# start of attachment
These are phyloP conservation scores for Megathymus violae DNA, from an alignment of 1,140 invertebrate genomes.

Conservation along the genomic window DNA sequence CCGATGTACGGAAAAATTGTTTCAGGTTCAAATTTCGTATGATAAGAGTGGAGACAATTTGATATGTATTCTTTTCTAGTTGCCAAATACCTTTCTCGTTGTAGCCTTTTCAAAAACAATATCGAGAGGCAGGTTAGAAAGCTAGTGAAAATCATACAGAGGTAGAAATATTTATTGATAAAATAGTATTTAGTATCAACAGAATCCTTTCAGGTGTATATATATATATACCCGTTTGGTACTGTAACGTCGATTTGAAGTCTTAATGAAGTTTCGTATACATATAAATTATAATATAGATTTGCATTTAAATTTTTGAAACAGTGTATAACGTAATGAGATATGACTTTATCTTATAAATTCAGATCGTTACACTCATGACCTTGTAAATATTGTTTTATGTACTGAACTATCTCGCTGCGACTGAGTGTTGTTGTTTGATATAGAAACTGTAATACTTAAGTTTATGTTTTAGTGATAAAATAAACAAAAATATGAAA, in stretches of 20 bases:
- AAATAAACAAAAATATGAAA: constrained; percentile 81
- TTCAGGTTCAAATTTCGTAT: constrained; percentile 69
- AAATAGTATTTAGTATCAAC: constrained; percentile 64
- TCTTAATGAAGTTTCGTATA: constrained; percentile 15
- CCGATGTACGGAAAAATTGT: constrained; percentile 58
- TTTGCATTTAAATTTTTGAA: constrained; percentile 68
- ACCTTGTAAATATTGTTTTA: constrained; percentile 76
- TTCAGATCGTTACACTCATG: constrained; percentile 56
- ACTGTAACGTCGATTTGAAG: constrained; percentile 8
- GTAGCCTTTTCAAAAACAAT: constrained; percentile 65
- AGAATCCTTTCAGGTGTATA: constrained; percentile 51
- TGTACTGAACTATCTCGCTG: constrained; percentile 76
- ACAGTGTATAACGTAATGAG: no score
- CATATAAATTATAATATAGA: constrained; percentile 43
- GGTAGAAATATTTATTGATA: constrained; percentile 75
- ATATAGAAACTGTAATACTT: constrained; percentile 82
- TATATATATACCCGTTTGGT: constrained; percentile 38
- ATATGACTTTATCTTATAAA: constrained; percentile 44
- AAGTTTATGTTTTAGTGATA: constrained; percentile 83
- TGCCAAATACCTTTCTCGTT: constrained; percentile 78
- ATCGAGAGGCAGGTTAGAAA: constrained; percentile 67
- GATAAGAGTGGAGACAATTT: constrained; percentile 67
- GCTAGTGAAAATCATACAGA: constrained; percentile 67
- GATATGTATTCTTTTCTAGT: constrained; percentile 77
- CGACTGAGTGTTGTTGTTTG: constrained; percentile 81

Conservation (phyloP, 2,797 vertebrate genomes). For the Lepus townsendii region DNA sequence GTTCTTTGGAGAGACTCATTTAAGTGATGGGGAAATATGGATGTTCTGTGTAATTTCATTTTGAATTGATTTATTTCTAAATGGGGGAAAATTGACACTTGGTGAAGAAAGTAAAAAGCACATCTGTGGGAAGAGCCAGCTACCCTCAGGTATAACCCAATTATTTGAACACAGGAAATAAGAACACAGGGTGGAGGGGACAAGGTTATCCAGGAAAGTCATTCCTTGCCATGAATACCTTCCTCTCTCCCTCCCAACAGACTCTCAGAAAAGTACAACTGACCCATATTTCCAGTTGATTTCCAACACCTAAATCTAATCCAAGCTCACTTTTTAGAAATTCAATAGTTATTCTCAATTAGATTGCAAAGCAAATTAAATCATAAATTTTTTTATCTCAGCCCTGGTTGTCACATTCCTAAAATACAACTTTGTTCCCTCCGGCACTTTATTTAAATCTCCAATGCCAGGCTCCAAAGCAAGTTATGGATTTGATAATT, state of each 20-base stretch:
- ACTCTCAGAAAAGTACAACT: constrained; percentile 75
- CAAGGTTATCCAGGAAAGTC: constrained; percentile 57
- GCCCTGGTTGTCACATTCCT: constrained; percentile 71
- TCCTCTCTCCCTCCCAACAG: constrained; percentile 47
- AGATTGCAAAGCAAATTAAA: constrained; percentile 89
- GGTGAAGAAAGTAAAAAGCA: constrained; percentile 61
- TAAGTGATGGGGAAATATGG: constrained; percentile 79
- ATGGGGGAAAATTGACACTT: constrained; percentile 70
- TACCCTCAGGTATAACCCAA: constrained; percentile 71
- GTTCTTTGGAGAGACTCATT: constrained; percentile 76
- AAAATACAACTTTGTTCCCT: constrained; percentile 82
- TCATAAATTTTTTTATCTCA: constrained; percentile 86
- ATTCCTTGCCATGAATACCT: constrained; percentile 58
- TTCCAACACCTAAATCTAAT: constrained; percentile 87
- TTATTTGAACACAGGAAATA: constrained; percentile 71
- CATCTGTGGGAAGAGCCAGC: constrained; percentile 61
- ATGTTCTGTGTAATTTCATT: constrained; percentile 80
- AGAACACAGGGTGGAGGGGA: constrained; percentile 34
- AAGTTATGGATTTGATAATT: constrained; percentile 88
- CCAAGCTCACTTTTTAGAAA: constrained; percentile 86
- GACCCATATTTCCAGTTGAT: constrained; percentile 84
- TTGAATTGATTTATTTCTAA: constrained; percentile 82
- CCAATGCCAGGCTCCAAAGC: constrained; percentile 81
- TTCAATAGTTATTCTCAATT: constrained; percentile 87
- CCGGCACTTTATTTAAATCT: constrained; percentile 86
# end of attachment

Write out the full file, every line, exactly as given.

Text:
These are phyloP conservation scores for Megathymus violae DNA, from an alignment of 1,140 invertebrate genomes.

Conservation along the genomic window DNA sequence CCGATGTACGGAAAAATTGTTTCAGGTTCAAATTTCGTATGATAAGAGTGGAGACAATTTGATATGTATTCTTTTCTAGTTGCCAAATACCTTTCTCGTTGTAGCCTTTTCAAAAACAATATCGAGAGGCAGGTTAGAAAGCTAGTGAAAATCATACAGAGGTAGAAATATTTATTGATAAAATAGTATTTAGTATCAACAGAATCCTTTCAGGTGTATATATATATATACCCGTTTGGTACTGTAACGTCGATTTGAAGTCTTAATGAAGTTTCGTATACATATAAATTATAATATAGATTTGCATTTAAATTTTTGAAACAGTGTATAACGTAATGAGATATGACTTTATCTTATAAATTCAGATCGTTACACTCATGACCTTGTAAATATTGTTTTATGTACTGAACTATCTCGCTGCGACTGAGTGTTGTTGTTTGATATAGAAACTGTAATACTTAAGTTTATGTTTTAGTGATAAAATAAACAAAAATATGAAA, in stretches of 20 bases:
- AAATAAACAAAAATATGAAA: constrained; percentile 81
- TTCAGGTTCAAATTTCGTAT: constrained; percentile 69
- AAATAGTATTTAGTATCAAC: constrained; percentile 64
- TCTTAATGAAGTTTCGTATA: constrained; percentile 15
- CCGATGTACGGAAAAATTGT: constrained; percentile 58
- TTTGCATTTAAATTTTTGAA: constrained; percentile 68
- ACCTTGTAAATATTGTTTTA: constrained; percentile 76
- TTCAGATCGTTACACTCATG: constrained; percentile 56
- ACTGTAACGTCGATTTGAAG: constrained; percentile 8
- GTAGCCTTTTCAAAAACAAT: constrained; percentile 65
- AGAATCCTTTCAGGTGTATA: constrained; percentile 51
- TGTACTGAACTATCTCGCTG: constrained; percentile 76
- ACAGTGTATAACGTAATGAG: no score
- CATATAAATTATAATATAGA: constrained; percentile 43
- GGTAGAAATATTTATTGATA: constrained; percentile 75
- ATATAGAAACTGTAATACTT: constrained; percentile 82
- TATATATATACCCGTTTGGT: constrained; percentile 38
- ATATGACTTTATCTTATAAA: constrained; percentile 44
- AAGTTTATGTTTTAGTGATA: constrained; percentile 83
- TGCCAAATACCTTTCTCGTT: constrained; percentile 78
- ATCGAGAGGCAGGTTAGAAA: constrained; percentile 67
- GATAAGAGTGGAGACAATTT: constrained; percentile 67
- GCTAGTGAAAATCATACAGA: constrained; percentile 67
- GATATGTATTCTTTTCTAGT: constrained; percentile 77
- CGACTGAGTGTTGTTGTTTG: constrained; percentile 81

Conservation (phyloP, 2,797 vertebrate genomes). For the Lepus townsendii region DNA sequence GTTCTTTGGAGAGACTCATTTAAGTGATGGGGAAATATGGATGTTCTGTGTAATTTCATTTTGAATTGATTTATTTCTAAATGGGGGAAAATTGACACTTGGTGAAGAAAGTAAAAAGCACATCTGTGGGAAGAGCCAGCTACCCTCAGGTATAACCCAATTATTTGAACACAGGAAATAAGAACACAGGGTGGAGGGGACAAGGTTATCCAGGAAAGTCATTCCTTGCCATGAATACCTTCCTCTCTCCCTCCCAACAGACTCTCAGAAAAGTACAACTGACCCATATTTCCAGTTGATTTCCAACACCTAAATCTAATCCAAGCTCACTTTTTAGAAATTCAATAGTTATTCTCAATTAGATTGCAAAGCAAATTAAATCATAAATTTTTTTATCTCAGCCCTGGTTGTCACATTCCTAAAATACAACTTTGTTCCCTCCGGCACTTTATTTAAATCTCCAATGCCAGGCTCCAAAGCAAGTTATGGATTTGATAATT, state of each 20-base stretch:
- ACTCTCAGAAAAGTACAACT: constrained; percentile 75
- CAAGGTTATCCAGGAAAGTC: constrained; percentile 57
- GCCCTGGTTGTCACATTCCT: constrained; percentile 71
- TCCTCTCTCCCTCCCAACAG: constrained; percentile 47
- AGATTGCAAAGCAAATTAAA: constrained; percentile 89
- GGTGAAGAAAGTAAAAAGCA: constrained; percentile 61
- TAAGTGATGGGGAAATATGG: constrained; percentile 79
- ATGGGGGAAAATTGACACTT: constrained; percentile 70
- TACCCTCAGGTATAACCCAA: constrained; percentile 71
- GTTCTTTGGAGAGACTCATT: constrained; percentile 76
- AAAATACAACTTTGTTCCCT: constrained; percentile 82
- TCATAAATTTTTTTATCTCA: constrained; percentile 86
- ATTCCTTGCCATGAATACCT: constrained; percentile 58
- TTCCAACACCTAAATCTAAT: constrained; percentile 87
- TTATTTGAACACAGGAAATA: constrained; percentile 71
- CATCTGTGGGAAGAGCCAGC: constrained; percentile 61
- ATGTTCTGTGTAATTTCATT: constrained; percentile 80
- AGAACACAGGGTGGAGGGGA: constrained; percentile 34
- AAGTTATGGATTTGATAATT: constrained; percentile 88
- CCAAGCTCACTTTTTAGAAA: constrained; percentile 86
- GACCCATATTTCCAGTTGAT: constrained; percentile 84
- TTGAATTGATTTATTTCTAA: constrained; percentile 82
- CCAATGCCAGGCTCCAAAGC: constrained; percentile 81
- TTCAATAGTTATTCTCAATT: constrained; percentile 87
- CCGGCACTTTATTTAAATCT: constrained; percentile 86